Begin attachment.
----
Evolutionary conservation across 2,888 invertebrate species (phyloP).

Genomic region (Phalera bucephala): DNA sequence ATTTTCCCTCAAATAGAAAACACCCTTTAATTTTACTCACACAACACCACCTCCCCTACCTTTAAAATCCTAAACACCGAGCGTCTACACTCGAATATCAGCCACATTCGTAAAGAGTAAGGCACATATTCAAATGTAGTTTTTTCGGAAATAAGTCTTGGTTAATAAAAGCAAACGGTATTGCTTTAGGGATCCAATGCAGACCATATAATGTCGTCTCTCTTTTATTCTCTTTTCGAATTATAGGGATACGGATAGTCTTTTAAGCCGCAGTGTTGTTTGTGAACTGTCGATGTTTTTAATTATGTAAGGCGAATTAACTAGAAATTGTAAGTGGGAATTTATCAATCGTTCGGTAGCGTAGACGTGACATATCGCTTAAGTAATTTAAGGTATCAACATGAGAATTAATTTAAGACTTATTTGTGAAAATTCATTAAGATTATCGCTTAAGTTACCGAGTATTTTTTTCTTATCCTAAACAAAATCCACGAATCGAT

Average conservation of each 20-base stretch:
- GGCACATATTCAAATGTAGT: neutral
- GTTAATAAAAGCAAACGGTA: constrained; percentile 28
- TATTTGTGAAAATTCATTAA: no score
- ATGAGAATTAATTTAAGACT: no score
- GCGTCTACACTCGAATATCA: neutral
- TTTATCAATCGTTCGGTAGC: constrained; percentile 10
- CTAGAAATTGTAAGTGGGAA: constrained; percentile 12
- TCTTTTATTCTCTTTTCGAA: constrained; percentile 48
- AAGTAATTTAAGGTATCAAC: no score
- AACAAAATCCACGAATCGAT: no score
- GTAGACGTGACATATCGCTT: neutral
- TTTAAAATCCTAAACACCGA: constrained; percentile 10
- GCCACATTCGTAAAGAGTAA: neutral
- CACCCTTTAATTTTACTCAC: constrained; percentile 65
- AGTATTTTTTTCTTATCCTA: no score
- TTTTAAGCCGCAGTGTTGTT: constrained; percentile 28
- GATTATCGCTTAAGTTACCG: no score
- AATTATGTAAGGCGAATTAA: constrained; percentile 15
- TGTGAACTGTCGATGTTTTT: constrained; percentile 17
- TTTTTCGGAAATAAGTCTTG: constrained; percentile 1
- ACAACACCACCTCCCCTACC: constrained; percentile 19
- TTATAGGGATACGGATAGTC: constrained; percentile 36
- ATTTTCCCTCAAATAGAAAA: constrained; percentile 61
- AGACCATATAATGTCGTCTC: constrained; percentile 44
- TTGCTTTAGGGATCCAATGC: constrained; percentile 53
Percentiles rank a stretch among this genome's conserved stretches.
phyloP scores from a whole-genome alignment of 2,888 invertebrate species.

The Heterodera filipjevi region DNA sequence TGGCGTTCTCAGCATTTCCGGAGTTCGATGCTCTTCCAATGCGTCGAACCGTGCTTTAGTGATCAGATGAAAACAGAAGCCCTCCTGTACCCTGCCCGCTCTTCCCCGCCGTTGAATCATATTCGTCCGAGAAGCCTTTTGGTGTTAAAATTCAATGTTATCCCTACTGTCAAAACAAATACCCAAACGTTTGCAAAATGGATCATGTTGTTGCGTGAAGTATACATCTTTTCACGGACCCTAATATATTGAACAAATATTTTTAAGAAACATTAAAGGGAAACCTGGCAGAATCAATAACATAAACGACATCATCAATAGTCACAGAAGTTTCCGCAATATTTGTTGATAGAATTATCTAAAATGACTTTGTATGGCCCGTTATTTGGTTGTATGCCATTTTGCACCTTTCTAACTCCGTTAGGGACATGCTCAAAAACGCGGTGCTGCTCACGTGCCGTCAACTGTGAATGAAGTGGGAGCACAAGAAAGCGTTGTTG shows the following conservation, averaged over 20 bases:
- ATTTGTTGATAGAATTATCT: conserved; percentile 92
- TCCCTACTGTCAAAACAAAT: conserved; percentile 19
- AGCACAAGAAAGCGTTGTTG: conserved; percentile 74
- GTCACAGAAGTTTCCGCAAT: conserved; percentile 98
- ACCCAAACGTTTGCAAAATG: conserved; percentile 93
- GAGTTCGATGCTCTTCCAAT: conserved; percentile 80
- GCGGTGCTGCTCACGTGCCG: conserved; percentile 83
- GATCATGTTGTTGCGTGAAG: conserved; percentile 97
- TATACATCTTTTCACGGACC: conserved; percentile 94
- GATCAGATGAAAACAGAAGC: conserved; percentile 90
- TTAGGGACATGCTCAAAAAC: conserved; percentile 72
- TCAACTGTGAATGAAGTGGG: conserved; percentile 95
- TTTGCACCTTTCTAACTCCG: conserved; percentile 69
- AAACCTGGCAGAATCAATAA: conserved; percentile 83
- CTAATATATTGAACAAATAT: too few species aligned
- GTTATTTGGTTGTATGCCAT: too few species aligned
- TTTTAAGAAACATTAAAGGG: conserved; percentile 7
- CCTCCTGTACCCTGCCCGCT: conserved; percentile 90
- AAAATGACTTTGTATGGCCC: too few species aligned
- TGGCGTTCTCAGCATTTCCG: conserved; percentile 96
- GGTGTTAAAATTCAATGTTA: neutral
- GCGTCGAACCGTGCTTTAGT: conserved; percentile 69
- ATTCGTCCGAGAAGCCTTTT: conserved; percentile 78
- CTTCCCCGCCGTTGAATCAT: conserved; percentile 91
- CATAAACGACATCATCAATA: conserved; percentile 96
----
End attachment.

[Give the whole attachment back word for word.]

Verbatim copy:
Evolutionary conservation across 2,888 invertebrate species (phyloP).

Genomic region (Phalera bucephala): DNA sequence ATTTTCCCTCAAATAGAAAACACCCTTTAATTTTACTCACACAACACCACCTCCCCTACCTTTAAAATCCTAAACACCGAGCGTCTACACTCGAATATCAGCCACATTCGTAAAGAGTAAGGCACATATTCAAATGTAGTTTTTTCGGAAATAAGTCTTGGTTAATAAAAGCAAACGGTATTGCTTTAGGGATCCAATGCAGACCATATAATGTCGTCTCTCTTTTATTCTCTTTTCGAATTATAGGGATACGGATAGTCTTTTAAGCCGCAGTGTTGTTTGTGAACTGTCGATGTTTTTAATTATGTAAGGCGAATTAACTAGAAATTGTAAGTGGGAATTTATCAATCGTTCGGTAGCGTAGACGTGACATATCGCTTAAGTAATTTAAGGTATCAACATGAGAATTAATTTAAGACTTATTTGTGAAAATTCATTAAGATTATCGCTTAAGTTACCGAGTATTTTTTTCTTATCCTAAACAAAATCCACGAATCGAT

Average conservation of each 20-base stretch:
- GGCACATATTCAAATGTAGT: neutral
- GTTAATAAAAGCAAACGGTA: constrained; percentile 28
- TATTTGTGAAAATTCATTAA: no score
- ATGAGAATTAATTTAAGACT: no score
- GCGTCTACACTCGAATATCA: neutral
- TTTATCAATCGTTCGGTAGC: constrained; percentile 10
- CTAGAAATTGTAAGTGGGAA: constrained; percentile 12
- TCTTTTATTCTCTTTTCGAA: constrained; percentile 48
- AAGTAATTTAAGGTATCAAC: no score
- AACAAAATCCACGAATCGAT: no score
- GTAGACGTGACATATCGCTT: neutral
- TTTAAAATCCTAAACACCGA: constrained; percentile 10
- GCCACATTCGTAAAGAGTAA: neutral
- CACCCTTTAATTTTACTCAC: constrained; percentile 65
- AGTATTTTTTTCTTATCCTA: no score
- TTTTAAGCCGCAGTGTTGTT: constrained; percentile 28
- GATTATCGCTTAAGTTACCG: no score
- AATTATGTAAGGCGAATTAA: constrained; percentile 15
- TGTGAACTGTCGATGTTTTT: constrained; percentile 17
- TTTTTCGGAAATAAGTCTTG: constrained; percentile 1
- ACAACACCACCTCCCCTACC: constrained; percentile 19
- TTATAGGGATACGGATAGTC: constrained; percentile 36
- ATTTTCCCTCAAATAGAAAA: constrained; percentile 61
- AGACCATATAATGTCGTCTC: constrained; percentile 44
- TTGCTTTAGGGATCCAATGC: constrained; percentile 53
Percentiles rank a stretch among this genome's conserved stretches.
phyloP scores from a whole-genome alignment of 2,888 invertebrate species.

The Heterodera filipjevi region DNA sequence TGGCGTTCTCAGCATTTCCGGAGTTCGATGCTCTTCCAATGCGTCGAACCGTGCTTTAGTGATCAGATGAAAACAGAAGCCCTCCTGTACCCTGCCCGCTCTTCCCCGCCGTTGAATCATATTCGTCCGAGAAGCCTTTTGGTGTTAAAATTCAATGTTATCCCTACTGTCAAAACAAATACCCAAACGTTTGCAAAATGGATCATGTTGTTGCGTGAAGTATACATCTTTTCACGGACCCTAATATATTGAACAAATATTTTTAAGAAACATTAAAGGGAAACCTGGCAGAATCAATAACATAAACGACATCATCAATAGTCACAGAAGTTTCCGCAATATTTGTTGATAGAATTATCTAAAATGACTTTGTATGGCCCGTTATTTGGTTGTATGCCATTTTGCACCTTTCTAACTCCGTTAGGGACATGCTCAAAAACGCGGTGCTGCTCACGTGCCGTCAACTGTGAATGAAGTGGGAGCACAAGAAAGCGTTGTTG shows the following conservation, averaged over 20 bases:
- ATTTGTTGATAGAATTATCT: conserved; percentile 92
- TCCCTACTGTCAAAACAAAT: conserved; percentile 19
- AGCACAAGAAAGCGTTGTTG: conserved; percentile 74
- GTCACAGAAGTTTCCGCAAT: conserved; percentile 98
- ACCCAAACGTTTGCAAAATG: conserved; percentile 93
- GAGTTCGATGCTCTTCCAAT: conserved; percentile 80
- GCGGTGCTGCTCACGTGCCG: conserved; percentile 83
- GATCATGTTGTTGCGTGAAG: conserved; percentile 97
- TATACATCTTTTCACGGACC: conserved; percentile 94
- GATCAGATGAAAACAGAAGC: conserved; percentile 90
- TTAGGGACATGCTCAAAAAC: conserved; percentile 72
- TCAACTGTGAATGAAGTGGG: conserved; percentile 95
- TTTGCACCTTTCTAACTCCG: conserved; percentile 69
- AAACCTGGCAGAATCAATAA: conserved; percentile 83
- CTAATATATTGAACAAATAT: too few species aligned
- GTTATTTGGTTGTATGCCAT: too few species aligned
- TTTTAAGAAACATTAAAGGG: conserved; percentile 7
- CCTCCTGTACCCTGCCCGCT: conserved; percentile 90
- AAAATGACTTTGTATGGCCC: too few species aligned
- TGGCGTTCTCAGCATTTCCG: conserved; percentile 96
- GGTGTTAAAATTCAATGTTA: neutral
- GCGTCGAACCGTGCTTTAGT: conserved; percentile 69
- ATTCGTCCGAGAAGCCTTTT: conserved; percentile 78
- CTTCCCCGCCGTTGAATCAT: conserved; percentile 91
- CATAAACGACATCATCAATA: conserved; percentile 96